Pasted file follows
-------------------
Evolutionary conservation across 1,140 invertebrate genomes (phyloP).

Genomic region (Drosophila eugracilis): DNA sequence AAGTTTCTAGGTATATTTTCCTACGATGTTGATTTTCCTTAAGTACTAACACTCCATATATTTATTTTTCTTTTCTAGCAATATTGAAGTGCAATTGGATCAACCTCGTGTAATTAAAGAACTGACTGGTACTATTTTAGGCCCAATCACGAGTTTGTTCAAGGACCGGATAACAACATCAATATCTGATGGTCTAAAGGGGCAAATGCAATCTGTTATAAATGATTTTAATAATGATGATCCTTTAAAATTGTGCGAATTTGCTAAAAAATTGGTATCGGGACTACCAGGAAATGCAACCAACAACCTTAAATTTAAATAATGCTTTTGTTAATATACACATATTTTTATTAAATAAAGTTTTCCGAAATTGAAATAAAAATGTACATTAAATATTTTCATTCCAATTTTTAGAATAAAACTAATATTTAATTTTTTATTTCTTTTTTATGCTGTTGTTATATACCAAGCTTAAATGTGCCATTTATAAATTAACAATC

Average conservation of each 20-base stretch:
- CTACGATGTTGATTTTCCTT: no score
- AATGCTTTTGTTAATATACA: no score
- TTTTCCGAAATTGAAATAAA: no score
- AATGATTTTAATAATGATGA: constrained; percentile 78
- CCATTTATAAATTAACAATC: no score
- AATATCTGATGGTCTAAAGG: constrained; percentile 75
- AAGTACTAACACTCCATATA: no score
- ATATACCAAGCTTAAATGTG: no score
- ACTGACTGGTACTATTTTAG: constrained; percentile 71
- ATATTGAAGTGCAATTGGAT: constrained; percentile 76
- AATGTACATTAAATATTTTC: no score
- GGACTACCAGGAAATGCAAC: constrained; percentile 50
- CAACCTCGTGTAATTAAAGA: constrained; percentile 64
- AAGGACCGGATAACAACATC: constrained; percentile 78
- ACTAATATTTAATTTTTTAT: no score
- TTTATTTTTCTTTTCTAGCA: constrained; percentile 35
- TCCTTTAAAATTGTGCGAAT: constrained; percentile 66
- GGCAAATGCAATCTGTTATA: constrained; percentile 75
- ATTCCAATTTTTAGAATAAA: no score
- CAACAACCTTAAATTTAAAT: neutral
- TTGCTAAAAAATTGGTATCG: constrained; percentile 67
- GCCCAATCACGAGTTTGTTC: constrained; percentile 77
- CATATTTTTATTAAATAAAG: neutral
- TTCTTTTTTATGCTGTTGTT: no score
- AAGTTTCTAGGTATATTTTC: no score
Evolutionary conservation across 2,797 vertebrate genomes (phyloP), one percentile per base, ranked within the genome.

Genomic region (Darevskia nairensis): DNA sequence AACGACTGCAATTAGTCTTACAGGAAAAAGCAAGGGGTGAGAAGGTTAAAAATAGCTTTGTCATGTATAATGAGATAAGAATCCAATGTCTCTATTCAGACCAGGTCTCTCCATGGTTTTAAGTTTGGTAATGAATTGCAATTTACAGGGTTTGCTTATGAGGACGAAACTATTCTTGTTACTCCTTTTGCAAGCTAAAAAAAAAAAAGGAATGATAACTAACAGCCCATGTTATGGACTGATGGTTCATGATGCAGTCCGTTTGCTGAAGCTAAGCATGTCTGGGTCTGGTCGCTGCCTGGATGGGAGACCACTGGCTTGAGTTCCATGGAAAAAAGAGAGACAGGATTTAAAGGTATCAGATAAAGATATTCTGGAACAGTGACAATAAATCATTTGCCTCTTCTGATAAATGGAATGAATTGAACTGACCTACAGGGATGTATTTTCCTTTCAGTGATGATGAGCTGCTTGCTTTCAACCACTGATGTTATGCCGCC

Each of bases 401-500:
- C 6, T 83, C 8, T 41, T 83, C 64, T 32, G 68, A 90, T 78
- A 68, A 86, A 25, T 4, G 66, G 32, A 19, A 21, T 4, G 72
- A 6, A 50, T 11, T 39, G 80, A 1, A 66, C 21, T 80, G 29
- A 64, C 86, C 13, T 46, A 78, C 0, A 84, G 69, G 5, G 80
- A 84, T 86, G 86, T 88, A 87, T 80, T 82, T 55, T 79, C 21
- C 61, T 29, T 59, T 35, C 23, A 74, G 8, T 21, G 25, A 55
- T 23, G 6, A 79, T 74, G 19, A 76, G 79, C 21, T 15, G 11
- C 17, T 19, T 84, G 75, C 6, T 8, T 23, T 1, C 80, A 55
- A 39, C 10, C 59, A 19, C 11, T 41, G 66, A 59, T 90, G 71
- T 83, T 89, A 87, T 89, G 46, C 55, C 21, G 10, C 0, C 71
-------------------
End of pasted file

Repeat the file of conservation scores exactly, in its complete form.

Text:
Evolutionary conservation across 1,140 invertebrate genomes (phyloP).

Genomic region (Drosophila eugracilis): DNA sequence AAGTTTCTAGGTATATTTTCCTACGATGTTGATTTTCCTTAAGTACTAACACTCCATATATTTATTTTTCTTTTCTAGCAATATTGAAGTGCAATTGGATCAACCTCGTGTAATTAAAGAACTGACTGGTACTATTTTAGGCCCAATCACGAGTTTGTTCAAGGACCGGATAACAACATCAATATCTGATGGTCTAAAGGGGCAAATGCAATCTGTTATAAATGATTTTAATAATGATGATCCTTTAAAATTGTGCGAATTTGCTAAAAAATTGGTATCGGGACTACCAGGAAATGCAACCAACAACCTTAAATTTAAATAATGCTTTTGTTAATATACACATATTTTTATTAAATAAAGTTTTCCGAAATTGAAATAAAAATGTACATTAAATATTTTCATTCCAATTTTTAGAATAAAACTAATATTTAATTTTTTATTTCTTTTTTATGCTGTTGTTATATACCAAGCTTAAATGTGCCATTTATAAATTAACAATC

Average conservation of each 20-base stretch:
- CTACGATGTTGATTTTCCTT: no score
- AATGCTTTTGTTAATATACA: no score
- TTTTCCGAAATTGAAATAAA: no score
- AATGATTTTAATAATGATGA: constrained; percentile 78
- CCATTTATAAATTAACAATC: no score
- AATATCTGATGGTCTAAAGG: constrained; percentile 75
- AAGTACTAACACTCCATATA: no score
- ATATACCAAGCTTAAATGTG: no score
- ACTGACTGGTACTATTTTAG: constrained; percentile 71
- ATATTGAAGTGCAATTGGAT: constrained; percentile 76
- AATGTACATTAAATATTTTC: no score
- GGACTACCAGGAAATGCAAC: constrained; percentile 50
- CAACCTCGTGTAATTAAAGA: constrained; percentile 64
- AAGGACCGGATAACAACATC: constrained; percentile 78
- ACTAATATTTAATTTTTTAT: no score
- TTTATTTTTCTTTTCTAGCA: constrained; percentile 35
- TCCTTTAAAATTGTGCGAAT: constrained; percentile 66
- GGCAAATGCAATCTGTTATA: constrained; percentile 75
- ATTCCAATTTTTAGAATAAA: no score
- CAACAACCTTAAATTTAAAT: neutral
- TTGCTAAAAAATTGGTATCG: constrained; percentile 67
- GCCCAATCACGAGTTTGTTC: constrained; percentile 77
- CATATTTTTATTAAATAAAG: neutral
- TTCTTTTTTATGCTGTTGTT: no score
- AAGTTTCTAGGTATATTTTC: no score
Evolutionary conservation across 2,797 vertebrate genomes (phyloP), one percentile per base, ranked within the genome.

Genomic region (Darevskia nairensis): DNA sequence AACGACTGCAATTAGTCTTACAGGAAAAAGCAAGGGGTGAGAAGGTTAAAAATAGCTTTGTCATGTATAATGAGATAAGAATCCAATGTCTCTATTCAGACCAGGTCTCTCCATGGTTTTAAGTTTGGTAATGAATTGCAATTTACAGGGTTTGCTTATGAGGACGAAACTATTCTTGTTACTCCTTTTGCAAGCTAAAAAAAAAAAAGGAATGATAACTAACAGCCCATGTTATGGACTGATGGTTCATGATGCAGTCCGTTTGCTGAAGCTAAGCATGTCTGGGTCTGGTCGCTGCCTGGATGGGAGACCACTGGCTTGAGTTCCATGGAAAAAAGAGAGACAGGATTTAAAGGTATCAGATAAAGATATTCTGGAACAGTGACAATAAATCATTTGCCTCTTCTGATAAATGGAATGAATTGAACTGACCTACAGGGATGTATTTTCCTTTCAGTGATGATGAGCTGCTTGCTTTCAACCACTGATGTTATGCCGCC

Each of bases 401-500:
- C 6, T 83, C 8, T 41, T 83, C 64, T 32, G 68, A 90, T 78
- A 68, A 86, A 25, T 4, G 66, G 32, A 19, A 21, T 4, G 72
- A 6, A 50, T 11, T 39, G 80, A 1, A 66, C 21, T 80, G 29
- A 64, C 86, C 13, T 46, A 78, C 0, A 84, G 69, G 5, G 80
- A 84, T 86, G 86, T 88, A 87, T 80, T 82, T 55, T 79, C 21
- C 61, T 29, T 59, T 35, C 23, A 74, G 8, T 21, G 25, A 55
- T 23, G 6, A 79, T 74, G 19, A 76, G 79, C 21, T 15, G 11
- C 17, T 19, T 84, G 75, C 6, T 8, T 23, T 1, C 80, A 55
- A 39, C 10, C 59, A 19, C 11, T 41, G 66, A 59, T 90, G 71
- T 83, T 89, A 87, T 89, G 46, C 55, C 21, G 10, C 0, C 71